“It is the hallmark of an educated mind to be able to entertain a thought without accepting it” -Aristotle

I think we halls have a right to exist and pursue our goals, as long as we do so responsibly.

At Ricci Hall, we achieve all of our hall goals without aggressive insistence that all hall members conform, but there is a wordless mutual agreement that we have come together for a common intent. Past the common intent, we are allowed room to do as we please without the ‘policing’ or forced bonding I hear about which is allegedly rampant at HKU halls.

3. Hall Teachings (Hall教)

My mentioning of said ‘policing’ leads on to my third point. According to unwritten HKU hall tradition, a hall is responsible for instilling a code of conduct/etiquette referring to how hall members should treat themselves and members of ‘rival’ halls, as well as how to represent themselves to the outside world.

Let’s just say that the lack of integrity displayed by some egocritical HKU students (and even by some halls) is one small example of the general lack of basic values in this world. I personally believe that we should live in a world where baseline respect and tolerance for all diversity is emphasized like it is within hall teachings.

Infighting amongst HKU students, whether it be between halls, within halls or between hall lovers and hall bashers, is NOT taught or encouraged whatsoever by most halls. It instead arises mostly from the misguidedness of certain individuals. Unfortunately this infighting has seemingly become a focal point in the lives of some HKU’ers in the same way that disharmony between the nations is manufactured in the world. I question this status quo in favor of co-operation and collective intention. Asia’s once-top university’s halls are capable of doing more than just spending all its time bickering, and ‘because it is a waste of time’ is exactly why a lot of the real university talent steer well clear of hall drama and keep silent on the issue.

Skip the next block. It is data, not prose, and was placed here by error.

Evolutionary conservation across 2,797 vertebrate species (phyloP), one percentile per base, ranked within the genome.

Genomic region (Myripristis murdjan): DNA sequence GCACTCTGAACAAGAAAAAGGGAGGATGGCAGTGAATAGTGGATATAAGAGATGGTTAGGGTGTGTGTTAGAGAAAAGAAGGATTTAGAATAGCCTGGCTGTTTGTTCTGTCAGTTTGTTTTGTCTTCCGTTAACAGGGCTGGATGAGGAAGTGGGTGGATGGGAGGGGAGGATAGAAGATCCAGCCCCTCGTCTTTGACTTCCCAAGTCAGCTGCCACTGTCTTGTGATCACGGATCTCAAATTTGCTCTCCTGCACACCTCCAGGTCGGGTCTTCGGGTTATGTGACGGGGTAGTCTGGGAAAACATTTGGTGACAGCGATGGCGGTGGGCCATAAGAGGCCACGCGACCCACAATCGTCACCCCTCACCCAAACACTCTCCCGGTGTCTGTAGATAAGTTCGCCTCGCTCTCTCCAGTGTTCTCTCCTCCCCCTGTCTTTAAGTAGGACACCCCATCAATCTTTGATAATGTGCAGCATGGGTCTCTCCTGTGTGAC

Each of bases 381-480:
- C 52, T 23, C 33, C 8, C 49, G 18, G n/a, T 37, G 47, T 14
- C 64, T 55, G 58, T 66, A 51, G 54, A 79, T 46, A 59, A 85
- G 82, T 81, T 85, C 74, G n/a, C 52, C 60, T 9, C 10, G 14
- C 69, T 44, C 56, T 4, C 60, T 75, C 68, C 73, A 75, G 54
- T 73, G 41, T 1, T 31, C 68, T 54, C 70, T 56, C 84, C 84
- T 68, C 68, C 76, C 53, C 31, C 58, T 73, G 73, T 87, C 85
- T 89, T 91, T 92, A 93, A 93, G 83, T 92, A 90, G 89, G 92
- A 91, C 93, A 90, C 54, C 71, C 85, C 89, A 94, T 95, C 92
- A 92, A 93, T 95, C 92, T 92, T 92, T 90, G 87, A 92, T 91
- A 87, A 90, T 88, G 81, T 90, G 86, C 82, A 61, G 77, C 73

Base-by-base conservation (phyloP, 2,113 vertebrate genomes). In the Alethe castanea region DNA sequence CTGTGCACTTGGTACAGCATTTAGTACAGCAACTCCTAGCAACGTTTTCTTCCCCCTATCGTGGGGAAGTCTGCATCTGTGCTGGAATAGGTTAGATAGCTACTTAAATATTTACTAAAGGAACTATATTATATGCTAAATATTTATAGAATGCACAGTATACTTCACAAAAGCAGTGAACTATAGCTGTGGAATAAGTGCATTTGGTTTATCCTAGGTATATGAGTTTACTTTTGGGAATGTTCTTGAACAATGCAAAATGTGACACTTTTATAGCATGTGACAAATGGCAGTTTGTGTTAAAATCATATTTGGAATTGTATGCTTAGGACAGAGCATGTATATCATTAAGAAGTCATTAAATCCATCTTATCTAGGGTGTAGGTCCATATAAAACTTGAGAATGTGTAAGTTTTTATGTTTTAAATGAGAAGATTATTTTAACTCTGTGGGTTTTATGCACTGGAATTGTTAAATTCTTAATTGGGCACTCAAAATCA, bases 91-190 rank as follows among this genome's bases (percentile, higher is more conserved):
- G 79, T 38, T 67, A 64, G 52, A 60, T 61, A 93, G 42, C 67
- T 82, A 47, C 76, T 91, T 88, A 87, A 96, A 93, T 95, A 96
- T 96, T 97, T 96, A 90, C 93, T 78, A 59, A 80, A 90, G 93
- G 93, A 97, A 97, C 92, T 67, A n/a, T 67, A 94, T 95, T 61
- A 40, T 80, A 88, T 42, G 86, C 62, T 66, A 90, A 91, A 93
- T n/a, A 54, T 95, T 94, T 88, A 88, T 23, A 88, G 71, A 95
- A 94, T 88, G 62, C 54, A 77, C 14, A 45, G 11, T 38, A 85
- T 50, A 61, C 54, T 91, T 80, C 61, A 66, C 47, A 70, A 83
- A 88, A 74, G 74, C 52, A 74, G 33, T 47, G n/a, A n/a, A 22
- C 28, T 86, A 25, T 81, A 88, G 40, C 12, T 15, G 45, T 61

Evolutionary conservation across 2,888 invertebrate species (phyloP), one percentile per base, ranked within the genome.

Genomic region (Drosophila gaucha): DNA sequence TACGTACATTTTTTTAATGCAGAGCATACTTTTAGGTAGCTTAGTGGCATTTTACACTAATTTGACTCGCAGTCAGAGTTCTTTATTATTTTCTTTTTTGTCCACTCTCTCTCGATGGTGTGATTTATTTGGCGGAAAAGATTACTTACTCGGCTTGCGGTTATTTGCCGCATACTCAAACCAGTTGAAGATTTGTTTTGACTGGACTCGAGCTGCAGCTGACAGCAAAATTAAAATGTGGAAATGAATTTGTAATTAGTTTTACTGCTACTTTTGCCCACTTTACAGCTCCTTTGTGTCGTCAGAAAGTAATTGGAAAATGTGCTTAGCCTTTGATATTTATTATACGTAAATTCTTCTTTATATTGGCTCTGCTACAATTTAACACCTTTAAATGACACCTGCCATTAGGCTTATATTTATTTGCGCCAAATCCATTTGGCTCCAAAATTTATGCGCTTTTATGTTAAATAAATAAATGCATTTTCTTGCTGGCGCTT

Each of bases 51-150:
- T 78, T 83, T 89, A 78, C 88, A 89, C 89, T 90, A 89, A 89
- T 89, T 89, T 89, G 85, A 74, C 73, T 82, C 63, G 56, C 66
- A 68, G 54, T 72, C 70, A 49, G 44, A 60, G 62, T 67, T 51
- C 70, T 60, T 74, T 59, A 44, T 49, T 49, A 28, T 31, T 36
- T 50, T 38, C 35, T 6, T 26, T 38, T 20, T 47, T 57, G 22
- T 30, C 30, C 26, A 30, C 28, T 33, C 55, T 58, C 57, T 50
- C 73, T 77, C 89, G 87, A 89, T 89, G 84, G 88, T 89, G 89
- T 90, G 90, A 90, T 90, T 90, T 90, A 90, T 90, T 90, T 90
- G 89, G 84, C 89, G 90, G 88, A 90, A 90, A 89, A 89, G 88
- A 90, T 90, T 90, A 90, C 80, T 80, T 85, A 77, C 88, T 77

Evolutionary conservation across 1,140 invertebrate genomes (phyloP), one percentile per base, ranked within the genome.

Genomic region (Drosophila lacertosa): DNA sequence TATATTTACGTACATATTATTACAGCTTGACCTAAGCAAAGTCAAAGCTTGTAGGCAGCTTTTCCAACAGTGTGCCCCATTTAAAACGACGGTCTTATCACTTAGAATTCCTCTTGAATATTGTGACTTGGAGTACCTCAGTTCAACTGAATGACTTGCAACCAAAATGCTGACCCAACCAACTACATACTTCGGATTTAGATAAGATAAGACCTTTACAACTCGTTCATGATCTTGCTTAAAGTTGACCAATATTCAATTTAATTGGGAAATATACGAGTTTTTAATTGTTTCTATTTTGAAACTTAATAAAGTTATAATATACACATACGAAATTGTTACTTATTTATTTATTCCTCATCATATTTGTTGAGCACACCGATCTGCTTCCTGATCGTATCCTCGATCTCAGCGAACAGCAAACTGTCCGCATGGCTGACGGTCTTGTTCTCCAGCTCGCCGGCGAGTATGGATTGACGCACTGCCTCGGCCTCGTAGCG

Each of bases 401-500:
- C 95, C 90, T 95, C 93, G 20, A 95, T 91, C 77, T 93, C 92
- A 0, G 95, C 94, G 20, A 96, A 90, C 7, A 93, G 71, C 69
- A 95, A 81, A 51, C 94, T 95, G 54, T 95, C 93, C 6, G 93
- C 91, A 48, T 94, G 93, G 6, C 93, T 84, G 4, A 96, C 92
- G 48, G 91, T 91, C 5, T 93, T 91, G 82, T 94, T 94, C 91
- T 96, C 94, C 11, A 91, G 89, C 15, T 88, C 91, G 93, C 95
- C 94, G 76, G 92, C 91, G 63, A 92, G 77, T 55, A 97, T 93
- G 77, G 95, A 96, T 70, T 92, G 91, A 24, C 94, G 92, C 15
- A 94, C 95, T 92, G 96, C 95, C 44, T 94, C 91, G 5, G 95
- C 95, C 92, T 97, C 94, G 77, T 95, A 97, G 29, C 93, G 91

Good on all the halls out there that consciously instill good values on their residents. If with little other significant function, it has at least reduced the number of University students who don’t conduct themselves too well.

4. Company

Living at Ricci hall means that you will never walk alone. We are never left out on the fringes of our mini society except for when we choose to be (that loops back to the tolerance and respect issue). There is always someone else there to help, guide, support and share when needed, and that is an amazing perk of living in a hall that is often written off by outsiders as childish or weak. I argue that such people are weak in that they can only care for themselves. There is nothing weak about a hall that has achieved unity.

5. Privilege

Above all, living at any hall (or any university housing, or for that matter being able to attend university at all!) should be a very meaningful privilege to which some students are blinded. I won’t even go into detail about this one. Just take a step back and think about it and be deeply fearful if you as a university student cannot recognize the immense privilege which you are blessed with.

Thank you for reading my five reasons why everyone deserves to live like we do at Ricci. Hope you like my take on hall life!